Integrative management of commercialized wild mushroom: a case study of Thelephora ganbajun in Yunnan, Southwest China

He, Jun, Zhou, Zhimei, Yang, Huixian and Xu, Jianchu (2011) Integrative management of commercialized wild mushroom: a case study of Thelephora ganbajun in Yunnan, Southwest China. Environmental Management, 48 (1). pp. 98-108.

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The management of wild mushroom is interdisciplinary in nature, whereby the biophysical considerations have to be incorporated into the context of a wide range of social, economic and political concerns. However, to date, little documentation exists illustrating an interdisciplinary approach to management of wild mushrooms. Moreover, the empirical case studies necessary for developing applicable and practical methods are even more rare. This paper adopted an interdisciplinary approach combining participatory methods to improve the habitat management of Thelephora ganbajun, an endemic and one of the most economically valuable mushroom species in Southwest China. The paper documents an empirical case of how an interdisciplinary approach facilitated the development of a scientific basis for policy and management practice, and built the local capacity to create, adopt and sustain the new rules and techniques of mushroom management. With this integrative perspective, a sustainable management strategy was developed, which was found not only technically feasible for farmers, but also acceptable to the government from an ecological and policy-related perspective. More importantly, this approach has greatly contributed to raising the income of farmers. The paper highlights how the integration of biophysical and socioeconomic factors and different knowledge systems provided a holistic perspective to problem diagnosis and resolution, which helped to cope with conventional scientific dilemmas. Finally, it concludes that the success of this interdisciplinary approach is significant in the context of policy decentralization and reform for incorporating indigenous knowledge and local participation in forest management.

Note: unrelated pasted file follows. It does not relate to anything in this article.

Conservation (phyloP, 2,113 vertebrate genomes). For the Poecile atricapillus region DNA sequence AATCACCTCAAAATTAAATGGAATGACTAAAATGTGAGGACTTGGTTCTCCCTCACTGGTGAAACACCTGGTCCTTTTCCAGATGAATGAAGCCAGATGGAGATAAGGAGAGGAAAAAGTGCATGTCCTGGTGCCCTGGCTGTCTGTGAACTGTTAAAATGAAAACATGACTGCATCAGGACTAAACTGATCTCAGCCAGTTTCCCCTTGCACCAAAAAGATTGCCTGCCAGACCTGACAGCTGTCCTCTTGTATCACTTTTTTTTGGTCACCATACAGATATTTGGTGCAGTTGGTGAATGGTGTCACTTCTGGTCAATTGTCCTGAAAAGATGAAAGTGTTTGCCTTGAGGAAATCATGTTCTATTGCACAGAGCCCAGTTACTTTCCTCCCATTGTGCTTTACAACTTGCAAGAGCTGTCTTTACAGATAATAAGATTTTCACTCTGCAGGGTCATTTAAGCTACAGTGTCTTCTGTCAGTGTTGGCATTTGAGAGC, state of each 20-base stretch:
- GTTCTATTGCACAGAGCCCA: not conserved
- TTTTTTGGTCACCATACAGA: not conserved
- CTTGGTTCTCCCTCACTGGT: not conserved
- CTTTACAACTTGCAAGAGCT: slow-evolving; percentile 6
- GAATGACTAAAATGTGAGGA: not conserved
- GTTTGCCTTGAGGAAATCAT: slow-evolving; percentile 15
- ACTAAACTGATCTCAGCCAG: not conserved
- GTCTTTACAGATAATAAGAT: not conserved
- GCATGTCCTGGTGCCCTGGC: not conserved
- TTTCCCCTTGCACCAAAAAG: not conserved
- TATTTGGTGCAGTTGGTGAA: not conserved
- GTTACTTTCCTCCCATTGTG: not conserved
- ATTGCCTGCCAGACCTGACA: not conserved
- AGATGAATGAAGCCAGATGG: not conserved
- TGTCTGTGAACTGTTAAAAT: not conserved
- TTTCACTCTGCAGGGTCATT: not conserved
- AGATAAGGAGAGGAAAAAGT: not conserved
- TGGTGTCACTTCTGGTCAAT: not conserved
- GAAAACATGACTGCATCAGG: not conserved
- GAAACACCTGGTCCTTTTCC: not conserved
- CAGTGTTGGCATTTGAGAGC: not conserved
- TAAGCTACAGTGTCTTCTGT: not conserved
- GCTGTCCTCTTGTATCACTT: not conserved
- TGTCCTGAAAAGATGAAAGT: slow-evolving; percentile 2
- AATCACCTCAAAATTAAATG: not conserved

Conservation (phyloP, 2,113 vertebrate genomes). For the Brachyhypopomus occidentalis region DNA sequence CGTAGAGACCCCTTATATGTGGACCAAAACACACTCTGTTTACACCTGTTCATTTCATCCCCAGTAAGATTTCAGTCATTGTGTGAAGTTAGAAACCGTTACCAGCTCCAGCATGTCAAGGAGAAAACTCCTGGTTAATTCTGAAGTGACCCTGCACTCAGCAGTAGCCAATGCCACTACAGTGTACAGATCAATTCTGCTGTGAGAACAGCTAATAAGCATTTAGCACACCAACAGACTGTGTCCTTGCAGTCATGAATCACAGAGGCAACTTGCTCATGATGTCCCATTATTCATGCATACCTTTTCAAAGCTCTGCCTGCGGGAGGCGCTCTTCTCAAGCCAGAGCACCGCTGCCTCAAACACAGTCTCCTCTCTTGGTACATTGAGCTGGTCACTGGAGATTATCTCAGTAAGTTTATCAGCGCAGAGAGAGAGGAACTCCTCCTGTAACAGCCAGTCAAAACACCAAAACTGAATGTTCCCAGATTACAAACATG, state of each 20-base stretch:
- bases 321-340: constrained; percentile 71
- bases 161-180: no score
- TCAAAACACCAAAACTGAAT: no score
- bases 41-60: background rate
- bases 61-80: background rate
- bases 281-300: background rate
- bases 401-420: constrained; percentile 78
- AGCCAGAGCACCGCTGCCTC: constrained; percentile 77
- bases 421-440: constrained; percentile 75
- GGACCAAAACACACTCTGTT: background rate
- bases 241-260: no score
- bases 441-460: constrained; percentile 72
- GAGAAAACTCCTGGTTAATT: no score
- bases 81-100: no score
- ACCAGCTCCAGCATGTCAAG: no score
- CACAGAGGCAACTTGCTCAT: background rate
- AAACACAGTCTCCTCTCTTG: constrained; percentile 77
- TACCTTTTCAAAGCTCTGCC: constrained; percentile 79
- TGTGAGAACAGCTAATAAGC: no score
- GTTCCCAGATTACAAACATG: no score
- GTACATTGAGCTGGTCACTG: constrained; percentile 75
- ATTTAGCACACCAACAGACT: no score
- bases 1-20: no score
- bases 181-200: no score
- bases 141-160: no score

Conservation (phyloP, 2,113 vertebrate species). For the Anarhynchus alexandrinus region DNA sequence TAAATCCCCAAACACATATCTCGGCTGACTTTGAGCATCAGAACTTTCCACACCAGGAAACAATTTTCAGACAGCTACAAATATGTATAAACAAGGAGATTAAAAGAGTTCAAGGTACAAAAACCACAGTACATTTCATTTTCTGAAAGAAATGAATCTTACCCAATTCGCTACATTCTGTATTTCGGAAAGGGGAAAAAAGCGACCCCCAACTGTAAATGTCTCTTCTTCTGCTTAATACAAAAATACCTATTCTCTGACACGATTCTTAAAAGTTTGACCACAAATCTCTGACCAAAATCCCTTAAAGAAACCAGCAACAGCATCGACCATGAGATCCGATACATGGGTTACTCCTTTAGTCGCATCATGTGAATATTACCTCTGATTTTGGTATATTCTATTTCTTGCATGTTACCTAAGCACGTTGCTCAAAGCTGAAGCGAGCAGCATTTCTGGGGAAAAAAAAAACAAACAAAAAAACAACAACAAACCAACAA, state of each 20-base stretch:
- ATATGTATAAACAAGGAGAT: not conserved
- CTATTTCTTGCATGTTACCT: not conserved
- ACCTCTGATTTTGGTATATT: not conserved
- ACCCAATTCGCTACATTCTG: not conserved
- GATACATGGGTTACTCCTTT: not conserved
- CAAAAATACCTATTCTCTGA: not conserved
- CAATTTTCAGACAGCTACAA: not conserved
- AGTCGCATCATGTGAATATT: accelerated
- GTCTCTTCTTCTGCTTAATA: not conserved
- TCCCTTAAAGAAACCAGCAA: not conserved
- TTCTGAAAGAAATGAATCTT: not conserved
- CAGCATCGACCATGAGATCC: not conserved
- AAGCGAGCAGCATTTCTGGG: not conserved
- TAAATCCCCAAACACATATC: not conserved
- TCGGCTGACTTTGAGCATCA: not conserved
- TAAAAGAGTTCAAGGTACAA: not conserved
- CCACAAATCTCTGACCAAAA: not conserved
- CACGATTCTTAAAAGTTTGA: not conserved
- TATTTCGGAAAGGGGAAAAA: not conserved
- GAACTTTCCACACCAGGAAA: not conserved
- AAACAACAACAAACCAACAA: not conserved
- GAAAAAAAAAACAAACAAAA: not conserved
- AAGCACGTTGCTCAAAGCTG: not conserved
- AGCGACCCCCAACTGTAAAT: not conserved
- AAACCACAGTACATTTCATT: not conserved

Item Type: Article
Faculty \ School: Faculty of Social Sciences > School of Global Development (formerly School of International Development)
Depositing User: Abigail Dalgleish
Date Deposited: 04 Jul 2011 11:08
Last Modified: 15 Dec 2022 01:24
DOI: 10.1007/s00267-011-9691-7

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